Roastery Breakdown: Three Keys Coffee in Houston, Texas


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This article is sponsored by our partner, Loring.

Tio Fallen first learned about coffee roasting from a stranger at a watch-making class. He could have never imagined that what started as a hobby would evolve into an award-winning coffee roastery. 

A year after the watch class, he decided to pick up roasting as a hobby. He’d sign up for classes locally in Houston and roast coffee at home in his spare time. 

Quickly, Tio and his co-owner and wife, Kenzel, realized there was a dearth of local specialty coffee roasters in Houston compared to other major US cities. So the couple set upon their mission to create an “approachable, inclusive coffee experience,” said Kenzel, that “celebrates creativity.” 

Kenzel and Tio started Three Keys Coffee in 2019, building the business from the ground up. Tio describes the roastery as a “bootstrap operation,” but once the duo caught the coffee bug, they knew this was a pathway they had to pursue. To Tio, Three Keys is an illustration of what “going all in” and “dedication to what you want” can accomplish. The pair are particularly invested in introducing specialty coffee to demographics that historically have not had adequate access.

Named for the three valves on a trumpet, Three Keys weaves music and art into all their coffees. Blends are named after famous musicians, and the duo developed a coffee-tasting guide that uses musical references to give drinkers a multi-sensory experience—delicate and bright coffees feel like Ella Fitzgerald; textured and layered cups harken Miles Davis. 

Each bag includes a description of the vibe coffee is meant to evoke, along with an accompanying song or Spotify playlist. Drinkers are meant to experience the musings of a smooth Jazz ensemble with each sip. “For example, the Fallens named one of their coffees (a single origin offering from Guatemala) Ghost Note, a music term that refers to a “muted note, played softly between main notes,” their website says. “Like its name, the flavor notes of this light roast are subtle yet spirited. Therein lies the beauty of the ‘Ghost’ note.”

Tio and Kenzel moved into a permanent roasting space in 2022, the same year they were named by Food & Wine as the best coffee roaster in Texas. Tio considers their public roasting space a “hidden gem” in Houston’s South Side neighborhood, a quiet part of town he says is “often overlooked.” 

Three Keys is every bit as much a coffee brand as it is an ideology. The couple encourages team members to openly share ideas and tries to honor what each person brings to the table. 

As Tio and Kenzel sat down to be interviewed for this series,  musing about what Three Keys represents, Kenzel abruptly stopped talking and turned to her right. She asked, “Finish the sentence: The Mission of Three Keys is to…”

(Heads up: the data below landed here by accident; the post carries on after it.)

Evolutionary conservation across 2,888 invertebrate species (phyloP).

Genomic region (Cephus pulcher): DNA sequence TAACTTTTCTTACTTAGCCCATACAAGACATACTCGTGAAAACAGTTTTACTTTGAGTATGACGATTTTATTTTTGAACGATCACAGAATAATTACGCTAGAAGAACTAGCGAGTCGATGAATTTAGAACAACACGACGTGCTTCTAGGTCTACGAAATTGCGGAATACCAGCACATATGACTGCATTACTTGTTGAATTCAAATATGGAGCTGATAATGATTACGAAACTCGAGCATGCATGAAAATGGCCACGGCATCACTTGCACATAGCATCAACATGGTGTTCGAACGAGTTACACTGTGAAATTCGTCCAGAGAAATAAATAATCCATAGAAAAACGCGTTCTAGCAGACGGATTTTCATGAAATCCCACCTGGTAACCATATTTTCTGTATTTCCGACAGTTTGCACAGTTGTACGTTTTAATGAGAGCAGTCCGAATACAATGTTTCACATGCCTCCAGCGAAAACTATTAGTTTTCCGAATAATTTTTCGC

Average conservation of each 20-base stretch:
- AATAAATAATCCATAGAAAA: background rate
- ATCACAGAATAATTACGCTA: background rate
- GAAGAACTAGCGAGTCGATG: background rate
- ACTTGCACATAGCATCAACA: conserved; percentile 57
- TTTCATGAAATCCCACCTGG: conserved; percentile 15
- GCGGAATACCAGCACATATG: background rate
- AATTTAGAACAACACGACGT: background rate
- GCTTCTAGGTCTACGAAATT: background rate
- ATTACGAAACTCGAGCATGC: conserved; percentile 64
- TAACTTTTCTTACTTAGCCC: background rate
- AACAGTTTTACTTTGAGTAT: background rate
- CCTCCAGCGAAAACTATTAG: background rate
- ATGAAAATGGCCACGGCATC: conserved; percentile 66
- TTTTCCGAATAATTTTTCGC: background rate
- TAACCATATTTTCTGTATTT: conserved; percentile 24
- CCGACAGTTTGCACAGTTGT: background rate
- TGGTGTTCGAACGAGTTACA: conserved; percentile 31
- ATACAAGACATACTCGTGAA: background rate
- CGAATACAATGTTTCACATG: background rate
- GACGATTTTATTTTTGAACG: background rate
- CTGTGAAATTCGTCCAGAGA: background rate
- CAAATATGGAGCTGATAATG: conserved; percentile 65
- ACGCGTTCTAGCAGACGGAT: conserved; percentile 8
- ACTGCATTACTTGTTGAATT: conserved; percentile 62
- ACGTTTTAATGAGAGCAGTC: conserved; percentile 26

Off-camera, an employee yells back: “To integrate jazz, coffee, and culture all in one palatable, expansive brand.”

Fast Facts 

Roastery Location: A converted warehouse in Houston’s South Side neighborhood, close to the University of Houston’s main campus

Square Footage: 1500 square feet, with a 300 square foot garage

Pounds Roasted: 350 lbs/week

Retail and/or wholesale roasting: Both

A Level of Control

Early in the current COVID-19 pandemic, Tio decided to withdraw money from his savings and invest in roasting equipment.  He first purchased an Ikawa Sample Roaster and a Giesen W6 after becoming enamored with the level of control and development of aromatic coffee profiles enabled by Giesen roasters.

“Tio selected Giesen for the unique flavor profile their machines create, attributed to their cast iron materials,” shared Kenzel over email. “They also have functionality and controls not typically found on other drum roasters, such as drum speed, pressure, and environmental temperature controls.”

To start, the team set up their equipment and roasted out of a communal kitchen at a local church.

As Three Keys’ operation outgrew the kitchen, the team similarly outgrew their roasting equipment. They added a Giesen W15 to the lineup to allow for larger batch sizes and quicker production speeds.

“Our roast schedule has shifted a lot over the years,” Kenzel says. “As our team has grown, we have shifted to a more traditional daytime work-week schedule.”

At Three Keys, however, production speed is only one factor in deciding a roasting schedule. As always, Kenzel and Tio maintain that improving the employee experience and ongoing learning opportunities are central to their business’ mission. “We actually recently shifted the schedule again to give senior staff a four-day work week and free up more time to use the space for training,” says Kenzel, “with us launching an inaugural Roaster Training Cohort of six trainees this summer.”